Vanessa was transferred to a rehab facility the very next day. Her boyfriend moved into a residential unit for relatives, meaning he was able to visit every day. “I was still in a great deal of pain, but the care I received was phenomenal. I was also very grateful that my injury did not occur at a higher level, ensuring that I could, at least, still move my hands and arms.” Vanessa seems composed when she recounts the circumstances she found herself in. She recalls the first time she sat in a wheelchair, the first attempts at navigating it, and the first shower in a seated position. “I was always busy, permanently distracted.”
And when things quietened down?
Vanessa’s light blue eyes fill with warm tears. “Those moments were incredibly tough,” she admits openly. “Naturally, I had imagined this trip – my whole life – quite differently. I felt very sad.” After spending a month at the rehab facility, Vanessa was fit enough to be flown home. “It was actually a blessing to be away from home, to come to terms with my situation on a personal level before having to face my family.”
Her parents, her sister, and her two brothers found out about what had happened by phone. All the more welcome was the happy reunion when Vanessa finally arrived back in Austria. Vanessa has a particularly close relationship with her sister Corina. “She was and is always there for me. That means a great deal to me.”
Vanessa tried out many different wheelchair sports during her time at the rehab facility. “I did not miss a beat in that respect,” she smiles. Archery, basketball, and even horseback riding… “In the end, I decided to learn how to play tennis to have another sport to share with my dad.” While Vanessa immersed herself in her passion and was happy to find something she could be passionate about again, her parents moved out of their barrier-free apartment to make their daughter’s life easier. “It helped to return to a quasi-new environment rather than diving back into my old life.”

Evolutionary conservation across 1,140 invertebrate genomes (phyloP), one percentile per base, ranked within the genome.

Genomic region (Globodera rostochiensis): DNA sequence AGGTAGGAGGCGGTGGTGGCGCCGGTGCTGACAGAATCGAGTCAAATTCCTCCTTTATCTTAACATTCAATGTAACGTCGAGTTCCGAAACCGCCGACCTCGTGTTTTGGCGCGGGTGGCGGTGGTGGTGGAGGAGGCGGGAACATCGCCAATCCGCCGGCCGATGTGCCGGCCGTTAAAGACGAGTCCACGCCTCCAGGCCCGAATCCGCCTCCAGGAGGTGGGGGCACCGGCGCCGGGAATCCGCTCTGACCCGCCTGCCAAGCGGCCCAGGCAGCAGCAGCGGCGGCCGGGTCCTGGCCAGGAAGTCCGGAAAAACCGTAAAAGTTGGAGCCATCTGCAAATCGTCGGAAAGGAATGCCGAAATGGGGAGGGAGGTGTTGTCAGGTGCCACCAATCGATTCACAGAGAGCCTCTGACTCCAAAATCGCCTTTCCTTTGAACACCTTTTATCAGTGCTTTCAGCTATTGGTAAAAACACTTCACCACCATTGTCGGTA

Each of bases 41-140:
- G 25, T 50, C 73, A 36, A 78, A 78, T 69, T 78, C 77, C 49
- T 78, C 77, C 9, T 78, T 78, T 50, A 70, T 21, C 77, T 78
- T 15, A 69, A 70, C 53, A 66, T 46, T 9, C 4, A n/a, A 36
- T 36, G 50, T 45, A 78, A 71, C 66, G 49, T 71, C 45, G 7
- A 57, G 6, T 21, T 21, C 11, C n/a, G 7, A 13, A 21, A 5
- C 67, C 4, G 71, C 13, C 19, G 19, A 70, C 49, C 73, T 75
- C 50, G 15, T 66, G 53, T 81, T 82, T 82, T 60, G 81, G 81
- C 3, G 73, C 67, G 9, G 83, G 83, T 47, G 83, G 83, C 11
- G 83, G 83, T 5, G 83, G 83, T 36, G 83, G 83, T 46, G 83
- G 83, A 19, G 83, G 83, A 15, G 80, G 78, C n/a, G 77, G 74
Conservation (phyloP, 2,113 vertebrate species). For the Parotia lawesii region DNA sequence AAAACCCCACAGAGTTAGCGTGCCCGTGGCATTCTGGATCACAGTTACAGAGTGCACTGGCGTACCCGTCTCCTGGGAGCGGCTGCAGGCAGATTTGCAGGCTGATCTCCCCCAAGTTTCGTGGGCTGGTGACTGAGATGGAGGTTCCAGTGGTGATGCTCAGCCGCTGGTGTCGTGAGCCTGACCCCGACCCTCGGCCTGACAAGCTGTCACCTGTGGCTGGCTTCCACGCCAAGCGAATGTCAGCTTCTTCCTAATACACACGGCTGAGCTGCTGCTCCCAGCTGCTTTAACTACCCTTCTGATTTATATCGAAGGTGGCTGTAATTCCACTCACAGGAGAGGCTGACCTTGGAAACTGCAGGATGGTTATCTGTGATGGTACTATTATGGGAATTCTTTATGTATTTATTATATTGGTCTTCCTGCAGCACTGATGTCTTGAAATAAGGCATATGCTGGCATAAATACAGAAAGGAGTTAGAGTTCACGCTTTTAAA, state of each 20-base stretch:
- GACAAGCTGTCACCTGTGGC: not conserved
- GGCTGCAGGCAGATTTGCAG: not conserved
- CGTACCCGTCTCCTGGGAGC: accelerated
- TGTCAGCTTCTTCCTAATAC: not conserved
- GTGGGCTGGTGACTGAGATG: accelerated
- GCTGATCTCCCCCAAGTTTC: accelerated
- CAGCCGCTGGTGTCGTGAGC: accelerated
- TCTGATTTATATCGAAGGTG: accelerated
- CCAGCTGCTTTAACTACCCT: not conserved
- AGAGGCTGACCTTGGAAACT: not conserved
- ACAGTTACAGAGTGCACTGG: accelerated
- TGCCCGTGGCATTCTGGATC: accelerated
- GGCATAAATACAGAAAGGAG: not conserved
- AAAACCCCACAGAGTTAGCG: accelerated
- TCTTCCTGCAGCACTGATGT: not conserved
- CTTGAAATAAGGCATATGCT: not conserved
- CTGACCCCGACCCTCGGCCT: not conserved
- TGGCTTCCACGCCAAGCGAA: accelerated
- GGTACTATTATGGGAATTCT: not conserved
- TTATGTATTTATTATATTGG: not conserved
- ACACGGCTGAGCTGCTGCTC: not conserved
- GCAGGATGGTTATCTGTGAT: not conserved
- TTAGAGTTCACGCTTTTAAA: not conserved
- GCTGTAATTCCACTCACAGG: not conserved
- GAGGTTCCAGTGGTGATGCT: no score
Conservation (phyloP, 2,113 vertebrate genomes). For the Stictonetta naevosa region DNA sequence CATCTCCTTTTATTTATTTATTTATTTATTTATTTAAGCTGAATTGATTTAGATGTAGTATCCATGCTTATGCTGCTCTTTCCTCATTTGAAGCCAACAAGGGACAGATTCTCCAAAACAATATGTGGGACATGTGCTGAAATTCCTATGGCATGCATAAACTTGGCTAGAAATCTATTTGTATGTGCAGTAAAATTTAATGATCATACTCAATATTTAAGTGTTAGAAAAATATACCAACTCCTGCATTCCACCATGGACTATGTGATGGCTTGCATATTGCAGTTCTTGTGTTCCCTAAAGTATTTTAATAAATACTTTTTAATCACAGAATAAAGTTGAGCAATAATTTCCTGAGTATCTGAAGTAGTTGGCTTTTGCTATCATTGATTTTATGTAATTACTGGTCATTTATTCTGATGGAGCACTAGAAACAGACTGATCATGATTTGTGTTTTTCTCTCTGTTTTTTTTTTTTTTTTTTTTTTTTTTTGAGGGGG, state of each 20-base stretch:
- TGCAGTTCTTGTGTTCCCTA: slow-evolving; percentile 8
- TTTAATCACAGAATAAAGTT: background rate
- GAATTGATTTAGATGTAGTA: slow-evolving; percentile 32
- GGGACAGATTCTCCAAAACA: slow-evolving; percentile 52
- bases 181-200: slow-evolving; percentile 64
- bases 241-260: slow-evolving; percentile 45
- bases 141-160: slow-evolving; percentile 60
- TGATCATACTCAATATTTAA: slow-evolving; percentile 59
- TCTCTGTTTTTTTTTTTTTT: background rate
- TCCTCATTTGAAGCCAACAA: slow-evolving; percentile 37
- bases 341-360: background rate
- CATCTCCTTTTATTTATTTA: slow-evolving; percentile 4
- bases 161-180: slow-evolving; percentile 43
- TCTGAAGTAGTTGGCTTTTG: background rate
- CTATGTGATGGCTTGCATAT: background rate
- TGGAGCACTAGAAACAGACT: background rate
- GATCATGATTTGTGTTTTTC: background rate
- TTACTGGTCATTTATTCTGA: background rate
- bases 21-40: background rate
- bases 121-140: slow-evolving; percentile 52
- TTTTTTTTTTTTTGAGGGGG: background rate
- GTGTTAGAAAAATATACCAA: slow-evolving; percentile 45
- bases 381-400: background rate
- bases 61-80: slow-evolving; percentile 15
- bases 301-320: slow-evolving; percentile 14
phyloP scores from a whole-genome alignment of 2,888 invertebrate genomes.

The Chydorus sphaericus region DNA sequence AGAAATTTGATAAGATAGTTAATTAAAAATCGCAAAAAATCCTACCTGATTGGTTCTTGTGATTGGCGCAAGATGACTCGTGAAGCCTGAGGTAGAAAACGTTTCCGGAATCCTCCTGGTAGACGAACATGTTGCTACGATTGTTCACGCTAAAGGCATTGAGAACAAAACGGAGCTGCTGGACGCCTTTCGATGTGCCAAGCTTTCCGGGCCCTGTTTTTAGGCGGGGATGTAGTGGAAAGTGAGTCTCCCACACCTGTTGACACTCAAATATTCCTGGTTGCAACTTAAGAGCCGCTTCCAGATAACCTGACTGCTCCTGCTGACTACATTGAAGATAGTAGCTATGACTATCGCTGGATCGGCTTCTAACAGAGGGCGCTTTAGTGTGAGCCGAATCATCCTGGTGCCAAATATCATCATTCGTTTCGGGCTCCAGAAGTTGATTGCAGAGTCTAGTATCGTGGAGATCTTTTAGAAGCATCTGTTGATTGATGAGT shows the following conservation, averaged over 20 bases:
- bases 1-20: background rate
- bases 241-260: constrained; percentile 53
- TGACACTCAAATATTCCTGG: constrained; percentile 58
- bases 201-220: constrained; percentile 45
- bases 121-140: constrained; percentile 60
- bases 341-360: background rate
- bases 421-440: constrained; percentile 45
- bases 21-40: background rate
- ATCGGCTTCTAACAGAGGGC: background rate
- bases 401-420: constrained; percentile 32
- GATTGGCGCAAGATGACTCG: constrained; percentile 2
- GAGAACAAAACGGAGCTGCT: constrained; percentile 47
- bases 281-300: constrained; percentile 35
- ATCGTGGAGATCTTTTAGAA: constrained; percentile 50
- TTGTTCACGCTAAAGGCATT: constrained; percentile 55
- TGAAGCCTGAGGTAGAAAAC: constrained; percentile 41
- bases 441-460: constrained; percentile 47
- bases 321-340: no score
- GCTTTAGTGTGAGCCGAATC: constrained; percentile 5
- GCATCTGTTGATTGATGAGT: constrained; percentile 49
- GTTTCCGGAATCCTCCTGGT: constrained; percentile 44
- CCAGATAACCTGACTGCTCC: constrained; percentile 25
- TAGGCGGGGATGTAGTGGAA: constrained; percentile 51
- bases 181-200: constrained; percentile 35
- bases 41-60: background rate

Nevertheless, she believes that, in retrospect, the first year was the toughest for her. “Experiencing everything anew, the great sadness one feels – it simply takes time…” The relationship with her boyfriend crumbled under the pressure of her new circumstances. “It was important for me to look to the future. He found that very difficult. Ultimately, I no longer wanted to burden him with the situation,” she says more quietly.
Independence and Hope
Vanessa started regaining some of her independence over time. She was soon able to go shopping alone and learned how to operate a specially adapted car with her hands. The next milestone was a move into a house she shares with her sister. “We now live next door to each other, meaning she is around whenever I need help,” Vanessa smiles. Her life, she says, is now more structured, much less spontaneous than before her tragic accident. “Sometimes I think about sandy beaches and how difficult it is to enjoy them in a wheelchair. I miss the sensation of warm sand under my feet…”
She is, however, determined not to look back and ponder what might have been. “I used to work in research myself, which means I am fully aware that progress requires time. Naturally, I would be thrilled if there was a cure or remedy for me and all the others who are affected,” she says. “But until that happens, I intend to be happy.”